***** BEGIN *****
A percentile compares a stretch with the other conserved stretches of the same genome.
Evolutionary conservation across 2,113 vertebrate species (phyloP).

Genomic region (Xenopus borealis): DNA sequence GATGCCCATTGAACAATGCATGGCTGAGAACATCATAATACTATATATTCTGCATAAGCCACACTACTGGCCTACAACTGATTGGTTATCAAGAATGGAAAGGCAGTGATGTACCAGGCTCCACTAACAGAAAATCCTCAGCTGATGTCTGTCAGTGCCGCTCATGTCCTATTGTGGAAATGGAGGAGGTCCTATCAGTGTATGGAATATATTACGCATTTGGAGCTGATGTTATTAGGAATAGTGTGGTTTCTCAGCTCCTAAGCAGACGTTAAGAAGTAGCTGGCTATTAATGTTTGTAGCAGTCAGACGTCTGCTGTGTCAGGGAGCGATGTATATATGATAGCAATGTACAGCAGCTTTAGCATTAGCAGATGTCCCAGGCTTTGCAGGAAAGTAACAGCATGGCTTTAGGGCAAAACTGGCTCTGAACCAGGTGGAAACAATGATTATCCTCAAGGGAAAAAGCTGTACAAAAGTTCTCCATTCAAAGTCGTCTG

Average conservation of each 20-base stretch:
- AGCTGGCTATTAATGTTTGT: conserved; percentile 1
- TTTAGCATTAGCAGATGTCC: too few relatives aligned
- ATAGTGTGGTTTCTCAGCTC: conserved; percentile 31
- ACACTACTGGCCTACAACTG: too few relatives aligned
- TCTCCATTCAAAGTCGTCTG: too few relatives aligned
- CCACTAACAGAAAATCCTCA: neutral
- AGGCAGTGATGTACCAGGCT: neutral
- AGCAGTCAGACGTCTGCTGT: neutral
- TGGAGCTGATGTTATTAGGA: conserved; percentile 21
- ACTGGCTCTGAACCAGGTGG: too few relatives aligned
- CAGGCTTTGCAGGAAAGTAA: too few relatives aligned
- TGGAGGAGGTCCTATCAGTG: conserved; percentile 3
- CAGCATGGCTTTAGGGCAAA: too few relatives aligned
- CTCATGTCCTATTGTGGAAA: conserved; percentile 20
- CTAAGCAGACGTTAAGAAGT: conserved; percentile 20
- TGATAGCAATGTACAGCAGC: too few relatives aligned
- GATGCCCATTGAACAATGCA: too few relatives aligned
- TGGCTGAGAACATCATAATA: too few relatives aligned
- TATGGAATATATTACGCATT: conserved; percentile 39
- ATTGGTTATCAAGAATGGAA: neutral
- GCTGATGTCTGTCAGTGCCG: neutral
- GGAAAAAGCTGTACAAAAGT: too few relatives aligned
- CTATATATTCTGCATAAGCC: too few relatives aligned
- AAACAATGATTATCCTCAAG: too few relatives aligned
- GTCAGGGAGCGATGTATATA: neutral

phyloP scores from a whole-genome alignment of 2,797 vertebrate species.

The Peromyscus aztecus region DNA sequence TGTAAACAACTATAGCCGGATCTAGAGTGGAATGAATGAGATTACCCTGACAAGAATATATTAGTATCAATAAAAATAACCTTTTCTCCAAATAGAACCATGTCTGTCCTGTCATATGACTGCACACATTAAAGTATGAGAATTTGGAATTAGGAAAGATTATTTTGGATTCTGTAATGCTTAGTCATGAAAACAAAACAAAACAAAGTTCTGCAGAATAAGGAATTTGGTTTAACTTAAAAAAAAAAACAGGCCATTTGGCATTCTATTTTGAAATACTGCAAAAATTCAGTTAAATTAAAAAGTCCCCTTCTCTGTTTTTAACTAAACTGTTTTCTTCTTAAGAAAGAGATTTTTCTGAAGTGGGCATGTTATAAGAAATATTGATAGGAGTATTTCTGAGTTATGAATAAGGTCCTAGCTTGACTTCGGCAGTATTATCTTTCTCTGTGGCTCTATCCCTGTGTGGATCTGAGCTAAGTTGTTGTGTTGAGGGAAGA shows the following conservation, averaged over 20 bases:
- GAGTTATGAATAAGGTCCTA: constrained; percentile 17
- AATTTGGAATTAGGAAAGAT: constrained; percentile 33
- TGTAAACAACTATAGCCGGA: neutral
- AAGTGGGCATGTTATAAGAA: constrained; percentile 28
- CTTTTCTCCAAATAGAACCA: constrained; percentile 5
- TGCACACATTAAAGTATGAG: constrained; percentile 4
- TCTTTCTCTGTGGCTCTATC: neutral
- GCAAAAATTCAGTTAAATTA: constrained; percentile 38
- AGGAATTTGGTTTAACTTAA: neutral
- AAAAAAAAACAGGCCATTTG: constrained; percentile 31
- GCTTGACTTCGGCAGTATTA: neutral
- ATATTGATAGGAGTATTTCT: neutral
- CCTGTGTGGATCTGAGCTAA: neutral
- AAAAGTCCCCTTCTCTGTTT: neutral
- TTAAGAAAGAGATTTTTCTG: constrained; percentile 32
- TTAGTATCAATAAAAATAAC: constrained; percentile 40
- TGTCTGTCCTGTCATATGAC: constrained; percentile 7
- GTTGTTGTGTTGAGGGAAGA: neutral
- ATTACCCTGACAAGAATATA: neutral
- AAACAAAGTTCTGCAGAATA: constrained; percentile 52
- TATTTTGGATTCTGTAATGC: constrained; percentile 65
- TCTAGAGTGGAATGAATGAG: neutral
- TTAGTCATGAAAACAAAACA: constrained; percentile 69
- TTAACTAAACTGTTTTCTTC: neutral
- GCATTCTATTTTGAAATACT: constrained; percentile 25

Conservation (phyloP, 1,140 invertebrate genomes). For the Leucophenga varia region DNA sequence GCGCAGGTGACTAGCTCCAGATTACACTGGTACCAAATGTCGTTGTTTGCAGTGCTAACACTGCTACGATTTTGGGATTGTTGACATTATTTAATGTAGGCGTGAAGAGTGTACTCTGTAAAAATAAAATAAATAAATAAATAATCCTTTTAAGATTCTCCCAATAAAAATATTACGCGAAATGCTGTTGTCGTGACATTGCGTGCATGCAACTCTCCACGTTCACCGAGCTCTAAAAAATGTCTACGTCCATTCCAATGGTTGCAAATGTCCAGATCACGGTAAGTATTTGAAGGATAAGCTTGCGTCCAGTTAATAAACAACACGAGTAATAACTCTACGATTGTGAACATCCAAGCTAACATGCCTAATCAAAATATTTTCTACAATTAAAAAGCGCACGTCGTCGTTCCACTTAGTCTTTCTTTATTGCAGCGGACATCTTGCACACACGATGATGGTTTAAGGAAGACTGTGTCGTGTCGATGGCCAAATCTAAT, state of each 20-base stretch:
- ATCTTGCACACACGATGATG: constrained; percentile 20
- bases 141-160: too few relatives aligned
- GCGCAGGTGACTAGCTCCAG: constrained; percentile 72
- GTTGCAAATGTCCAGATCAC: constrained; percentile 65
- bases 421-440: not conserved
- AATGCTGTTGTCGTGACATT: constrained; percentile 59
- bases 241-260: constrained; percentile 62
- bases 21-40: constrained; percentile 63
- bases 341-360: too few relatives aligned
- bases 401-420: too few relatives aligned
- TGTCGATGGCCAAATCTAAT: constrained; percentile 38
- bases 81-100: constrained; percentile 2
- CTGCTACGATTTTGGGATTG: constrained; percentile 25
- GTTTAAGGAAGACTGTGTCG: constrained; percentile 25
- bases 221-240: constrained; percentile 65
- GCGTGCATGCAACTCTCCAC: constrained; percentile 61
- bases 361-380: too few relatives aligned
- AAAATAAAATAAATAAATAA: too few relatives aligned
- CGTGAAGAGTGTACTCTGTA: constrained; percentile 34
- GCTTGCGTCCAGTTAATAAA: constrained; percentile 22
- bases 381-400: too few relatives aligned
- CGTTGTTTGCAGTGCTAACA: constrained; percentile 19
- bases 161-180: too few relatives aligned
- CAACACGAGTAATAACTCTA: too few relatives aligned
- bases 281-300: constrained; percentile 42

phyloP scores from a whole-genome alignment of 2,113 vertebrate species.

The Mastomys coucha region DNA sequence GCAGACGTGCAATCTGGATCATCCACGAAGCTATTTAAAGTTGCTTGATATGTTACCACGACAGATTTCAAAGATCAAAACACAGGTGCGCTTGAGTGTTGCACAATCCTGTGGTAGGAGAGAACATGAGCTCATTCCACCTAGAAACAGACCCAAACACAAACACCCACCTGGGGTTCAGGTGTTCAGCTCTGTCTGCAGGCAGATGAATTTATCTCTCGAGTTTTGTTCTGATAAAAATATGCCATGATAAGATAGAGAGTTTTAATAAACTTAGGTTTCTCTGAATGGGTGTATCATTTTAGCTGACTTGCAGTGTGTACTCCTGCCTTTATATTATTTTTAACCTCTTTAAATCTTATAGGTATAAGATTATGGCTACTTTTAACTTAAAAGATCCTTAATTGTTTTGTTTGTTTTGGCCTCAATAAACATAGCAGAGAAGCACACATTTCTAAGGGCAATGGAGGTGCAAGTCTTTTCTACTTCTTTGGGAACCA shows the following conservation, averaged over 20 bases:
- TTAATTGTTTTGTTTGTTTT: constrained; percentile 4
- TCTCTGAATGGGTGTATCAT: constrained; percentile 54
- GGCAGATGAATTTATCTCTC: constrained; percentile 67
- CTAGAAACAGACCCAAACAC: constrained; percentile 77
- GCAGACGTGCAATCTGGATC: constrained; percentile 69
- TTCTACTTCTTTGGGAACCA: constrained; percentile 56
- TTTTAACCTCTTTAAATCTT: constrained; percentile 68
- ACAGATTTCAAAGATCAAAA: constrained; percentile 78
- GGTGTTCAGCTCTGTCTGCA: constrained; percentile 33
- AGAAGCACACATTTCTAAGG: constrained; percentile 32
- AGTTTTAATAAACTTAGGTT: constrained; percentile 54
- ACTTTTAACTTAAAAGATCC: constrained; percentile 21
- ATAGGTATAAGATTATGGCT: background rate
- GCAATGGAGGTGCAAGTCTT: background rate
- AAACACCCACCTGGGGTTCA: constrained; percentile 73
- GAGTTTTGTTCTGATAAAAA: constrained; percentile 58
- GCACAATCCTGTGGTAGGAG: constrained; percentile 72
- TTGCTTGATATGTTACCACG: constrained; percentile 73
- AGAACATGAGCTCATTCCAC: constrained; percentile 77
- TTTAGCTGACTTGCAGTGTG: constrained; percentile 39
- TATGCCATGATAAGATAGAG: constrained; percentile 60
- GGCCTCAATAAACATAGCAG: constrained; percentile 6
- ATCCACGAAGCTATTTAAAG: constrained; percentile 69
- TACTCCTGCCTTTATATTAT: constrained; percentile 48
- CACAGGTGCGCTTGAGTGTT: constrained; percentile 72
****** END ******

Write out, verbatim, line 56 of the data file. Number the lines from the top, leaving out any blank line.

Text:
- GCATTCTATTTTGAAATACT: constrained; percentile 25